Head editor of opposition news source bastainfo.com Mustafa Hajibeyli agreed to speak to Meydan TV for an exclusive interview.
You are often called in to the police for questioning. Recently you were called into the General Prosecutor’s office. What makes you so curious a persona for the police of our country?
It all has to do with my activities at Bastainfo.com, which I manage. In April they called me into the police under the pretense of an investigation into a martyr who died in combat 25 years ago. In May they called me in to talk about some articles that we had published on the site. These articles touched on issues concerning the army, missions of the special services and the discovery of a spy network within the ranks of the Ministry of Defense. Deputy Prosecutor Rustam Usubov took me aside then and gave me an “official warning”.
During the last summons I received, back in June, I had to listen to complaints about articles concerning the kidnapping and arrest of journalist Afgan Mukhtarli. Usuob told me openly that this would be the last warning, and that afterwards they would take serious measures.
As a whole, the authorities want to shut the mouths of the independent press. The Prosecutor fulfills the role of censor simultaneously. There are only several publications left in Azerbaijan that put out information that the authorities would rather not have shared. It’s not every site that is willing to publish investigations into corruption of the governing elite. . . or information about torture in detention and prison facilities. Despite the threats and warnings, we continue our work. The leaders of other independent and opposition publications were forced to leave the country. But I’ve remained, still at the center of the target, just within arm’s reach, and that’s why I have to deal with these frequent summons to the police station. Soon I expect these more serious ‘measures’ to be taken.
The case of Afgan Mukhtarli has sent the entire region into agitation. And now, a month after his kidnapping, his case has been connected with the so-called ‘Meydan TV case’. Is there any logic to this whatsoever?
From a judicial point of view, no. Let’s suppose that, as the investigation suggests, Afgan Mukhtarli did violate the state border, assaulted a customs agent and had, at that moment, 10,000 euros on his person. How could this all have possibly anything to do with Meydan TV?
But there’s another sort of logic at play here. The authorities are quickly losing appeal amongst the public. They spend millions on pro-government information and news resources, but society doesn’t put much stock in them. They follow the people’s mood online, and they understand that every arrested so-called opposition activist, journalist or human rights’ defender turns into a hero.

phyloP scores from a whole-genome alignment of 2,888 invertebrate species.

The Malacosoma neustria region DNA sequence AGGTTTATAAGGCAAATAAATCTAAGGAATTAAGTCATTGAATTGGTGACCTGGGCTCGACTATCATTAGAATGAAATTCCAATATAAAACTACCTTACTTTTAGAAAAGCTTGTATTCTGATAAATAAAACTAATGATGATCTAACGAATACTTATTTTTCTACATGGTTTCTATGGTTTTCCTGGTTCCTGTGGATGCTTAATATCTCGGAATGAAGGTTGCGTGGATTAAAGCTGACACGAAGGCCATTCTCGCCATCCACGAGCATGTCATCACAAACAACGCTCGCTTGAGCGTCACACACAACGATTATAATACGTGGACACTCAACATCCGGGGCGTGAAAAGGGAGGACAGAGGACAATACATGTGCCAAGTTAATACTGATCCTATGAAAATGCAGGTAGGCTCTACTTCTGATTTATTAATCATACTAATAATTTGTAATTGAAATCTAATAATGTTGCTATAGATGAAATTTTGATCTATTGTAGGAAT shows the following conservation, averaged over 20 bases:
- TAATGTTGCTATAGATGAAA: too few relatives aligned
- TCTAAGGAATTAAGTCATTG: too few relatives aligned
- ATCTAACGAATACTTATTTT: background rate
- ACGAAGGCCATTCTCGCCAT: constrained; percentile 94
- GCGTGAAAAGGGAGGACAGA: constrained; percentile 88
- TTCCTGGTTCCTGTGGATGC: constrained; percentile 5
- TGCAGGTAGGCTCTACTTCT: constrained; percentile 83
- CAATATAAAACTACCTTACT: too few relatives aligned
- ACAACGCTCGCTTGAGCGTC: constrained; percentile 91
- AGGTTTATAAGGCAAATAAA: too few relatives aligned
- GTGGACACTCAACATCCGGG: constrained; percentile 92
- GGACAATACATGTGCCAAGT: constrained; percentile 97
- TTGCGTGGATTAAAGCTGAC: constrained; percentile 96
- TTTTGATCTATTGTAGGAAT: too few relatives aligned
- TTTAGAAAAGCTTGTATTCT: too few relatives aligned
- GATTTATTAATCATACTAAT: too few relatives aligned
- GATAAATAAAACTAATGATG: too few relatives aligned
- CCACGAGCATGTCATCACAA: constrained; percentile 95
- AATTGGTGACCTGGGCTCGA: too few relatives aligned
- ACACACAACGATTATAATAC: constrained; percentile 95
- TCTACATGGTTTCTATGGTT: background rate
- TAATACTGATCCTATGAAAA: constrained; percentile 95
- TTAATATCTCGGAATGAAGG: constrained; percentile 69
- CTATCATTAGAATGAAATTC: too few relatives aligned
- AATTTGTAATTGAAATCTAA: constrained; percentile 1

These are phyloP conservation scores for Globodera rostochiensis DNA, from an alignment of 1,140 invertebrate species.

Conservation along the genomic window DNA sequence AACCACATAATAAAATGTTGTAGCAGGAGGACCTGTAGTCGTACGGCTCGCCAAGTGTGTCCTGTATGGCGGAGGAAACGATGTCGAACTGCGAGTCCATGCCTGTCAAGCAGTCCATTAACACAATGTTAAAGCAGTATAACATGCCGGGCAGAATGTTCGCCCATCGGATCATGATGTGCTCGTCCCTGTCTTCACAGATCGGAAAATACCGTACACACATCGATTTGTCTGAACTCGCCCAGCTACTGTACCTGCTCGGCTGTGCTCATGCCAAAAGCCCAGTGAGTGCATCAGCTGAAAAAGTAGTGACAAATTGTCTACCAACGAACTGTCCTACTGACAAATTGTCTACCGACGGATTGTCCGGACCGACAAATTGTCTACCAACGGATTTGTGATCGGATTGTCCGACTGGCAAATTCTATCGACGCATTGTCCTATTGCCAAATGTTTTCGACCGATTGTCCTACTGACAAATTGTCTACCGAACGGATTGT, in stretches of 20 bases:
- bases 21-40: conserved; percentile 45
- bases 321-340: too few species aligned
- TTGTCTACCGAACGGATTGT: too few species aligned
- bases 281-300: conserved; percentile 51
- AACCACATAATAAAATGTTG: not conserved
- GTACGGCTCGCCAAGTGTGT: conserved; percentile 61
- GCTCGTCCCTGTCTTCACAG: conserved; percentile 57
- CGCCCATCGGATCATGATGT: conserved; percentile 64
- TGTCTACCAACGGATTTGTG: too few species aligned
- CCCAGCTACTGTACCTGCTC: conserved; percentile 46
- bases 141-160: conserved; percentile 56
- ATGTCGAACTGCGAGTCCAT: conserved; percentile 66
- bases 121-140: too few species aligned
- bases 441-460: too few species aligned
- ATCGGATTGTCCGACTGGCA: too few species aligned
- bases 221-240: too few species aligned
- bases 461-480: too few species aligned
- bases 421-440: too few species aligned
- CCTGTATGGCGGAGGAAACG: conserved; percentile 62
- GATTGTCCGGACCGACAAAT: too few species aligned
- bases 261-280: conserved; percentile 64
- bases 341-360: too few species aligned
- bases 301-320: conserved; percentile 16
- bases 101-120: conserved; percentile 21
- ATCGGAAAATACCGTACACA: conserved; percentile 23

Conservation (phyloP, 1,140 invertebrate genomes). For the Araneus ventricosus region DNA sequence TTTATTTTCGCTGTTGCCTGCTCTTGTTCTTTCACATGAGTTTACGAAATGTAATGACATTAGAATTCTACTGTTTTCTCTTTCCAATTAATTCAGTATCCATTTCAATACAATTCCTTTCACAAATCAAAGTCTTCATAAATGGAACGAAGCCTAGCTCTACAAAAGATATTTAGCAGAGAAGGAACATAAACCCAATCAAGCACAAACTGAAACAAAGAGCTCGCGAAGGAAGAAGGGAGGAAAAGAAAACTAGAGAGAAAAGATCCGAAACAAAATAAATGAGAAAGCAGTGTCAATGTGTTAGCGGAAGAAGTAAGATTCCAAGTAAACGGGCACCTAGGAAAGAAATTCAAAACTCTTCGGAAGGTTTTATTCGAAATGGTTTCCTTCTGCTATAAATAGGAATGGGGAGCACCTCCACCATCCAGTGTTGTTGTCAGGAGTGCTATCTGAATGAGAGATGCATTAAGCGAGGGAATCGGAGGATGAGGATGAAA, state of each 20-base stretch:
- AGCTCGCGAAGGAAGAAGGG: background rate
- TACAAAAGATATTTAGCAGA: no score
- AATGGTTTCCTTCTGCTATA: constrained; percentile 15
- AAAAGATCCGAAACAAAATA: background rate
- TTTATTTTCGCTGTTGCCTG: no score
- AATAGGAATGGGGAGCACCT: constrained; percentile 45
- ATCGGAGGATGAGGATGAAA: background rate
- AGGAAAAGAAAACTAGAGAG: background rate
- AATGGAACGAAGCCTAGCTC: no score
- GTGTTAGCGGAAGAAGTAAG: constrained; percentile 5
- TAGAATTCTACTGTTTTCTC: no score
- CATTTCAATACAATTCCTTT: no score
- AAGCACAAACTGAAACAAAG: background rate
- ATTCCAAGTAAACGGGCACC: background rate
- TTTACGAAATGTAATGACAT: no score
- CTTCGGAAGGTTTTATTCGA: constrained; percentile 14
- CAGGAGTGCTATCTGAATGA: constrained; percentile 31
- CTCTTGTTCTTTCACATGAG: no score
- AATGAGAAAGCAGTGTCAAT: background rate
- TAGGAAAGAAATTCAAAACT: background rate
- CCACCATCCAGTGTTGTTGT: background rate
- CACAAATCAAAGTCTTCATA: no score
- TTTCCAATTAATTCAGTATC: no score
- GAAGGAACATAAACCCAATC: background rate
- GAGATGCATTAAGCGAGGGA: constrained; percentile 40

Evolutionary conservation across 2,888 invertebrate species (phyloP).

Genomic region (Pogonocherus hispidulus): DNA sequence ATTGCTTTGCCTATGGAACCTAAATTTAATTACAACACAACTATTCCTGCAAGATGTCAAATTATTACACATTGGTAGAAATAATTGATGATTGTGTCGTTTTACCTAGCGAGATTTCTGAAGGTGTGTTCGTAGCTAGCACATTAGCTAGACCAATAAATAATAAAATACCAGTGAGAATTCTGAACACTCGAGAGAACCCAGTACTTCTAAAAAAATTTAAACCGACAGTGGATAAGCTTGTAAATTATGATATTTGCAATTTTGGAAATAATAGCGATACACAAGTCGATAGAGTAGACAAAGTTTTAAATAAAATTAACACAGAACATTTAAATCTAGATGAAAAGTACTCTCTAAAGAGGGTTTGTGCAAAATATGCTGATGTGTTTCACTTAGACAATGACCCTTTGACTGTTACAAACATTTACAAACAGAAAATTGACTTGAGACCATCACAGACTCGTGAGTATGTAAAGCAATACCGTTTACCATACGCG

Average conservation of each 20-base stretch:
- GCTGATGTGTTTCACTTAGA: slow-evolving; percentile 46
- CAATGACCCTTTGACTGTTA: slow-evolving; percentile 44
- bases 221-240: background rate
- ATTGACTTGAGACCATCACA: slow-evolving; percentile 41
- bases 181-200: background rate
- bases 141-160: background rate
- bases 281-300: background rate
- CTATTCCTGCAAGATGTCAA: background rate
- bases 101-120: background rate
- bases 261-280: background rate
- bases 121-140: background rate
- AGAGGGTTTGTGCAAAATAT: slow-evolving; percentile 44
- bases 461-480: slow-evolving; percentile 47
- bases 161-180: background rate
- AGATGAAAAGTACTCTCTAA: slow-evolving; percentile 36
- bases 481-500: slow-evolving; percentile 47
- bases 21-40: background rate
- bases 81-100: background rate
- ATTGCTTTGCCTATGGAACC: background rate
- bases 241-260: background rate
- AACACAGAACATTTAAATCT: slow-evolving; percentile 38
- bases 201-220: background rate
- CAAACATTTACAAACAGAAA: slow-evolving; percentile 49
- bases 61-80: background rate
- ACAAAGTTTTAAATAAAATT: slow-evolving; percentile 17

Try as they might, as many monuments as they raise, independent-minded youth put up pictures of Rasulzade on their social-media networks, not Heydar Aliyev.
And here I won’t even talk about the popularity of Qiyas Ibrahimov and Bayram Mammadov, who received 10 years in prison for the graffiti they wrote on the monument to the great ‘leader’ (Heydar Aliyev).
And they’ve lost in the case of Afgan Mukhtarli as well. No one believes the fabricated accusations brought against him. So they’re taking revenge, tightening the screws, trying to further scare society. Meydan TV is one of the most powerful news resources out there that prevents the authorities from manipulating societal opinion and thought. For that reason, the persecution of journalists that cooperate and work with Meydan TV isn’t very surprising at all.
Maybe it’s for that very reason that the summons of journalists to the police have become constant and overwhelming? What can we expect in the future? Will we become a second Turkmenistan or North Korea?
I think the situation will become worse but I don’t think things will get as bad as North Korea. The authorities will drown in their own mess, society here isn’t that weak. Despite the efforts to repress, oppress and manipulate, our civil society hasn’t degraded to the point where it has lost its sense of justice and fairness.
Yes, it’s true that people are afraid to go to large-scale protests of the opposition, but they aren’t afraid to read the opposition’s publications. Take a look: the authorities are blocking sites but people are downloading special programs to get around them (VPNs), they’re installing satellite dishes and they are finding ways to get access to alternative sources of information.
Currently, in news-stands one can find dozens of daily-published newspapers that are under the control of the government. However, according to an investigation led by ‘Turan’, these number no more than 2,000 on average. The opposition sites are visited daily by tens of thousands of visitors, and in politically-active periods, they may even have as many as hundreds of thousands of readers.
Even investigators that question independent journalists have, on occasion, let on to their own sympathies for the independent press. The last time this happened was during the questioning of journalist Isolda Aghayeva. And even the police officer who participated in the ‘appeasement’ of blogger Mehman Huseynov, whispered to him that he was sorry that he wasn’t as worthy a human being as he was [Huseynov].
We will be saved by this same spirit.